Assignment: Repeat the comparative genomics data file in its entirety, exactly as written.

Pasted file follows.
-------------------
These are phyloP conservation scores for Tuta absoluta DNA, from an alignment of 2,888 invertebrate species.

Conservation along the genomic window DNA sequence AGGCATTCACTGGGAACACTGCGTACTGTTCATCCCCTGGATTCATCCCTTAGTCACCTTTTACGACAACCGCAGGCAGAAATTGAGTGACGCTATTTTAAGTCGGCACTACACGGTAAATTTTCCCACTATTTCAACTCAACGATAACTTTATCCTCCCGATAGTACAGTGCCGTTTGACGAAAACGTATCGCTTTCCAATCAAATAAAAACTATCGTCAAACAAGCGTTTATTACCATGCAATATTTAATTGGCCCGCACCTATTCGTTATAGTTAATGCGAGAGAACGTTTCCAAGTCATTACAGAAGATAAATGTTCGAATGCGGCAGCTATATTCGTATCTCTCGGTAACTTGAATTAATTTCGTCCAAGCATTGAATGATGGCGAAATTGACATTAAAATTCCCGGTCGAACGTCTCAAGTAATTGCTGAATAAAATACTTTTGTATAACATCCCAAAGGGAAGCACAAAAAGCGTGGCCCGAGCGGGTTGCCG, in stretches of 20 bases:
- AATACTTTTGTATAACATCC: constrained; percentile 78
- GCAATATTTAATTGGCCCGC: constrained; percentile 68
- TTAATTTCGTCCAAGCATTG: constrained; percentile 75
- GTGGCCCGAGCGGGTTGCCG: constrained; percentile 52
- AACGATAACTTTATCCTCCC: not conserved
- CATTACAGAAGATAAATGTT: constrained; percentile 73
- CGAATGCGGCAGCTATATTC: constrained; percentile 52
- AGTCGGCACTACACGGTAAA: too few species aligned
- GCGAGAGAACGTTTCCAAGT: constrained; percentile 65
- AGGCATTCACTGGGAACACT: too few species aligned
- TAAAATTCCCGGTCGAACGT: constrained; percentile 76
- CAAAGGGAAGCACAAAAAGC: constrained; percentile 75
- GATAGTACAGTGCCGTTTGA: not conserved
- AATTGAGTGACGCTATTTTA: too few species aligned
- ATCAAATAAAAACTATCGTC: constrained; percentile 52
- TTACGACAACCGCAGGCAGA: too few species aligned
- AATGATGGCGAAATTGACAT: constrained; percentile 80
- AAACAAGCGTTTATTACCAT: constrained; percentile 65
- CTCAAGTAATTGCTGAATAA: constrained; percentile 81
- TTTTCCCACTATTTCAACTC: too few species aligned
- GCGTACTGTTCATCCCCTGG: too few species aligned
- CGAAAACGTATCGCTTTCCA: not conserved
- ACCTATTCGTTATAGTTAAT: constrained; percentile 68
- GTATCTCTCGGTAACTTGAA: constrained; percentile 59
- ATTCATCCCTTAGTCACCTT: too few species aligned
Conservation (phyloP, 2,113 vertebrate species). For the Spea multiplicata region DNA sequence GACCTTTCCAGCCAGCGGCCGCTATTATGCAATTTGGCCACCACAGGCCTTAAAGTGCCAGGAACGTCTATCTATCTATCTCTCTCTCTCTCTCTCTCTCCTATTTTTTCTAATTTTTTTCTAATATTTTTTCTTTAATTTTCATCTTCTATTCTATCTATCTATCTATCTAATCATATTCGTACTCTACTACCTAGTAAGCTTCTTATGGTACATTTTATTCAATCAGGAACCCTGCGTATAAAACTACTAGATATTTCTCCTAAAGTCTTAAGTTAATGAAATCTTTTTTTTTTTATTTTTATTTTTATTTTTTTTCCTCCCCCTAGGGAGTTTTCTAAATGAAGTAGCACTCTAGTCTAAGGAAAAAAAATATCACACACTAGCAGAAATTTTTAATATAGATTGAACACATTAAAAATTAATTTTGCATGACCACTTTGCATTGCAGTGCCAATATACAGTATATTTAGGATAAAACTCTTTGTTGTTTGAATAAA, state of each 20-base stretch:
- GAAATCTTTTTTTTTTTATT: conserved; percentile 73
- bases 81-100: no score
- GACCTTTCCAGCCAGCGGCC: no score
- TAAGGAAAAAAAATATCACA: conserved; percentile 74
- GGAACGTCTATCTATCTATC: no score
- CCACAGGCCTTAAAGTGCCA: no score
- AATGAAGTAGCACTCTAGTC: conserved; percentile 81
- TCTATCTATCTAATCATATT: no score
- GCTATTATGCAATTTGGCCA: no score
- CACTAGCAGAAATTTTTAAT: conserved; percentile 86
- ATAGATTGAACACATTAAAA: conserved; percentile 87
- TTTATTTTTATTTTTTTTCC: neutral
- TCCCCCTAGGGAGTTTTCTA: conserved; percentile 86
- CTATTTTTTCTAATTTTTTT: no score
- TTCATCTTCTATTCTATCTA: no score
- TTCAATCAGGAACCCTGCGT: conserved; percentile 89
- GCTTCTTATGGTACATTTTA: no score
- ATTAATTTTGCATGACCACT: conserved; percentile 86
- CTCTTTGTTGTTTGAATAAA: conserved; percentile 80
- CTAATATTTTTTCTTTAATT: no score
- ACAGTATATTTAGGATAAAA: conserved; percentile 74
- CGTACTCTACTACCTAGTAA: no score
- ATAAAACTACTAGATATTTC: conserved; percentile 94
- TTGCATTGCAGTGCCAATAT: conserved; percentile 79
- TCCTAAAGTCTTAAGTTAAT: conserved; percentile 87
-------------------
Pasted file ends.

These are phyloP conservation scores for Tuta absoluta DNA, from an alignment of 2,888 invertebrate species.

Conservation along the genomic window DNA sequence AGGCATTCACTGGGAACACTGCGTACTGTTCATCCCCTGGATTCATCCCTTAGTCACCTTTTACGACAACCGCAGGCAGAAATTGAGTGACGCTATTTTAAGTCGGCACTACACGGTAAATTTTCCCACTATTTCAACTCAACGATAACTTTATCCTCCCGATAGTACAGTGCCGTTTGACGAAAACGTATCGCTTTCCAATCAAATAAAAACTATCGTCAAACAAGCGTTTATTACCATGCAATATTTAATTGGCCCGCACCTATTCGTTATAGTTAATGCGAGAGAACGTTTCCAAGTCATTACAGAAGATAAATGTTCGAATGCGGCAGCTATATTCGTATCTCTCGGTAACTTGAATTAATTTCGTCCAAGCATTGAATGATGGCGAAATTGACATTAAAATTCCCGGTCGAACGTCTCAAGTAATTGCTGAATAAAATACTTTTGTATAACATCCCAAAGGGAAGCACAAAAAGCGTGGCCCGAGCGGGTTGCCG, in stretches of 20 bases:
- AATACTTTTGTATAACATCC: constrained; percentile 78
- GCAATATTTAATTGGCCCGC: constrained; percentile 68
- TTAATTTCGTCCAAGCATTG: constrained; percentile 75
- GTGGCCCGAGCGGGTTGCCG: constrained; percentile 52
- AACGATAACTTTATCCTCCC: not conserved
- CATTACAGAAGATAAATGTT: constrained; percentile 73
- CGAATGCGGCAGCTATATTC: constrained; percentile 52
- AGTCGGCACTACACGGTAAA: too few species aligned
- GCGAGAGAACGTTTCCAAGT: constrained; percentile 65
- AGGCATTCACTGGGAACACT: too few species aligned
- TAAAATTCCCGGTCGAACGT: constrained; percentile 76
- CAAAGGGAAGCACAAAAAGC: constrained; percentile 75
- GATAGTACAGTGCCGTTTGA: not conserved
- AATTGAGTGACGCTATTTTA: too few species aligned
- ATCAAATAAAAACTATCGTC: constrained; percentile 52
- TTACGACAACCGCAGGCAGA: too few species aligned
- AATGATGGCGAAATTGACAT: constrained; percentile 80
- AAACAAGCGTTTATTACCAT: constrained; percentile 65
- CTCAAGTAATTGCTGAATAA: constrained; percentile 81
- TTTTCCCACTATTTCAACTC: too few species aligned
- GCGTACTGTTCATCCCCTGG: too few species aligned
- CGAAAACGTATCGCTTTCCA: not conserved
- ACCTATTCGTTATAGTTAAT: constrained; percentile 68
- GTATCTCTCGGTAACTTGAA: constrained; percentile 59
- ATTCATCCCTTAGTCACCTT: too few species aligned
Conservation (phyloP, 2,113 vertebrate species). For the Spea multiplicata region DNA sequence GACCTTTCCAGCCAGCGGCCGCTATTATGCAATTTGGCCACCACAGGCCTTAAAGTGCCAGGAACGTCTATCTATCTATCTCTCTCTCTCTCTCTCTCTCCTATTTTTTCTAATTTTTTTCTAATATTTTTTCTTTAATTTTCATCTTCTATTCTATCTATCTATCTATCTAATCATATTCGTACTCTACTACCTAGTAAGCTTCTTATGGTACATTTTATTCAATCAGGAACCCTGCGTATAAAACTACTAGATATTTCTCCTAAAGTCTTAAGTTAATGAAATCTTTTTTTTTTTATTTTTATTTTTATTTTTTTTCCTCCCCCTAGGGAGTTTTCTAAATGAAGTAGCACTCTAGTCTAAGGAAAAAAAATATCACACACTAGCAGAAATTTTTAATATAGATTGAACACATTAAAAATTAATTTTGCATGACCACTTTGCATTGCAGTGCCAATATACAGTATATTTAGGATAAAACTCTTTGTTGTTTGAATAAA, state of each 20-base stretch:
- GAAATCTTTTTTTTTTTATT: conserved; percentile 73
- bases 81-100: no score
- GACCTTTCCAGCCAGCGGCC: no score
- TAAGGAAAAAAAATATCACA: conserved; percentile 74
- GGAACGTCTATCTATCTATC: no score
- CCACAGGCCTTAAAGTGCCA: no score
- AATGAAGTAGCACTCTAGTC: conserved; percentile 81
- TCTATCTATCTAATCATATT: no score
- GCTATTATGCAATTTGGCCA: no score
- CACTAGCAGAAATTTTTAAT: conserved; percentile 86
- ATAGATTGAACACATTAAAA: conserved; percentile 87
- TTTATTTTTATTTTTTTTCC: neutral
- TCCCCCTAGGGAGTTTTCTA: conserved; percentile 86
- CTATTTTTTCTAATTTTTTT: no score
- TTCATCTTCTATTCTATCTA: no score
- TTCAATCAGGAACCCTGCGT: conserved; percentile 89
- GCTTCTTATGGTACATTTTA: no score
- ATTAATTTTGCATGACCACT: conserved; percentile 86
- CTCTTTGTTGTTTGAATAAA: conserved; percentile 80
- CTAATATTTTTTCTTTAATT: no score
- ACAGTATATTTAGGATAAAA: conserved; percentile 74
- CGTACTCTACTACCTAGTAA: no score
- ATAAAACTACTAGATATTTC: conserved; percentile 94
- TTGCATTGCAGTGCCAATAT: conserved; percentile 79
- TCCTAAAGTCTTAAGTTAAT: conserved; percentile 87